Friday, March 11, 2022

Private barrel selection issue in KY partially resolved through compromise

The Kentucky House of Representatives passed a bill to advance Bourbon tourism and resolve regulatory issues with popular private barrel selection programs after Rep. Chad McCoy negotiated a compromise among key stakeholders.

Two floor amendments settled concerns between the Kentucky Distillers’ Association (KDA), the Wine & Spirits Wholesalers of Kentucky (WSWK), and many liquor store retailers which led to HB500, sponsored by McCoy, R-Bardstown, passing the House after a 75-17 vote.

McCoy noted the compromise ensures restaurants, bars and liquor stores will continue to have access to the overwhelming majority of private barrel selections while allowing a small percentage of gift shop sales for distillery tourism purposes.

Likewise, he said exclusive bottles at distilleries will attract repeat visitors to Kentucky, and satellite tasting rooms will enhance downtowns and local communities around the state that might not have access to a full distillery experience.

“HB500 is the next bold step in advancing Bourbon tourism and attracting repeat visitors to Kentucky just as California leverages its signature wine industry to benefit Napa and Sonoma valleys,” McCoy said.

“I appreciate the willingness of the distillers, wholesalers and several retailers to come together and find common ground that will continue to grow Kentucky Bourbon’s popularity and strengthen all partners and players in our signature industry,” McCoy said.

Offering specific praise to WSWK for coming to the table and negotiating in good faith, McCoy said, “Wholesalers have a vested interest in growing the Bourbon industry and the Kentucky Bourbon Trail® experiences. When we collaborated with that goal in mind, we quickly found common ground. Compromises like this grow the pie for everyone instead of fighting over smaller pieces.”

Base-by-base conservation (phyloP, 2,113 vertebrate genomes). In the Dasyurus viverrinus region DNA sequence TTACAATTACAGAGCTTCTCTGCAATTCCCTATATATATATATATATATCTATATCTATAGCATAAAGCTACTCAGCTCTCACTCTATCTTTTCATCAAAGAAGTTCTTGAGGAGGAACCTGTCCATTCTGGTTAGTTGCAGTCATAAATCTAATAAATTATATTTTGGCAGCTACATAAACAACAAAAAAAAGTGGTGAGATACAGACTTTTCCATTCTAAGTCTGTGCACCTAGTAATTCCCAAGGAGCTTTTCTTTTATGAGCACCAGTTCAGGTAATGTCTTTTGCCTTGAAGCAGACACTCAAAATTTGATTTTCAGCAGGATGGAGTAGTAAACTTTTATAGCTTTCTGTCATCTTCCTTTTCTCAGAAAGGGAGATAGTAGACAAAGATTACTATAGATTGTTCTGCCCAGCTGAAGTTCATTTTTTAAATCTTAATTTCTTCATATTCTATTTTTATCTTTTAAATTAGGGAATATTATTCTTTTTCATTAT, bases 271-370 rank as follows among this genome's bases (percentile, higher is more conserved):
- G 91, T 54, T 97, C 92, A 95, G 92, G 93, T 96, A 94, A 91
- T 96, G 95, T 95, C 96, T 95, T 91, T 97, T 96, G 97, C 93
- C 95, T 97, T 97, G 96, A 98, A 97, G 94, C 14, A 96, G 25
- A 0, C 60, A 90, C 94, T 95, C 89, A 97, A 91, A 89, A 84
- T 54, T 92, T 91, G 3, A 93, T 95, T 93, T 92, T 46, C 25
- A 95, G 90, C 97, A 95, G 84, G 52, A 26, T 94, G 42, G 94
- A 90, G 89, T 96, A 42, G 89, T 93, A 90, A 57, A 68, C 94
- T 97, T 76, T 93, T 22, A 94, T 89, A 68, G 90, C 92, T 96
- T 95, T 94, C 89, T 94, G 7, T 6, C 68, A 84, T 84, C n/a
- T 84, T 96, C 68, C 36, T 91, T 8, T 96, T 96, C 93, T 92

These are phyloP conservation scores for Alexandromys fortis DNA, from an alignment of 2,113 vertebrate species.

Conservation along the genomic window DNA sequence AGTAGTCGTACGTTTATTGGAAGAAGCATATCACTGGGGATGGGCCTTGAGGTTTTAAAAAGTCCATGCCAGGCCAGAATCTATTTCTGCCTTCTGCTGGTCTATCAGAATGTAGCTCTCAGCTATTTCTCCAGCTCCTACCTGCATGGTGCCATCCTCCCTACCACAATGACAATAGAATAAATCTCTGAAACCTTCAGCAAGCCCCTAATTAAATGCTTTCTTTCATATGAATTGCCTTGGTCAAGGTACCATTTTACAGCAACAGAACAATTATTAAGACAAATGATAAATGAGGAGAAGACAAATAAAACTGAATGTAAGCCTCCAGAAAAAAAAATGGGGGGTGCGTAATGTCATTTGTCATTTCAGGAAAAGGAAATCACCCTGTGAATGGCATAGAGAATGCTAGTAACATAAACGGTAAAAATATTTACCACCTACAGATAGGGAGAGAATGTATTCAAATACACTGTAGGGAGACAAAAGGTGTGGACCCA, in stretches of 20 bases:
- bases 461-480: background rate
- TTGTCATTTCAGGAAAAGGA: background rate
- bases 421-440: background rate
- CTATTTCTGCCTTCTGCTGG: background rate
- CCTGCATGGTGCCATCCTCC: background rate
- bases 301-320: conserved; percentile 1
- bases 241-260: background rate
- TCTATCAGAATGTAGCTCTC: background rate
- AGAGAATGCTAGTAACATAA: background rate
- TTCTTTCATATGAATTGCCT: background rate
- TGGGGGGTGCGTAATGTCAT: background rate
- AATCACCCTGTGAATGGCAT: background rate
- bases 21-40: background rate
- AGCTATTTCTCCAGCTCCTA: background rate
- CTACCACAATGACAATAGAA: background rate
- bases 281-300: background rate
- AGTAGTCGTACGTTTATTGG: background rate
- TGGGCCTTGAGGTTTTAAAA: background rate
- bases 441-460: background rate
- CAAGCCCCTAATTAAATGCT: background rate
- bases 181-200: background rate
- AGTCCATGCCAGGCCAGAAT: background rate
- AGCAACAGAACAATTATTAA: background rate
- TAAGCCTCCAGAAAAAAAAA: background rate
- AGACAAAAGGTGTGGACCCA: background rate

HB500, as passed by the House, would:

  • Allow distillers to sell exclusive bottles on-site in their distillery gift shop at a limit of 3 liters per person, per day. These bottles could not be sold anywhere else and would not be made available to any wholesaler.
  • Tighten language around satellite tasting rooms to ensure that only a distillery with sampling and souvenir bottle sales may operate an off-site retail location at any wet or moist location in Kentucky.
  • Codify regulations on vintage spirits that limit a consumer to selling 24 packages a year and require licensees to keep records and report all purchases to the ABC prior to selling vintage spirits bottles.
  • Limit a distiller to selling only 30% of its annual allotment of private barrel selections to private consumers directly from the distillery gift shop. All other private barrel selections must go through the three-tier system.

SB160, introduced as an “emergency” act Feb. 10, was the first piece of proposed Kentucky legislation to define private barrel selections. It was unanimously passed by the Senate 30-0 on March 3rd and forwarded to... wait for it... the House Committee on Committees. Seriously, they have a committee whose sole purpose is other committees. 

What's next? Well, we wait for the House to pass SB160 and for the Senate to pass HB500. Then it all goes to the Governor, so it appears all signs are pointing in the right direction. We have finished distilling (introducing the bills), we are currently in the aging process (bills are in the houses) and we are waiting to bottle (for it to be signed into law). Until then, there's not much to do but wait... and sip on some bourbon.





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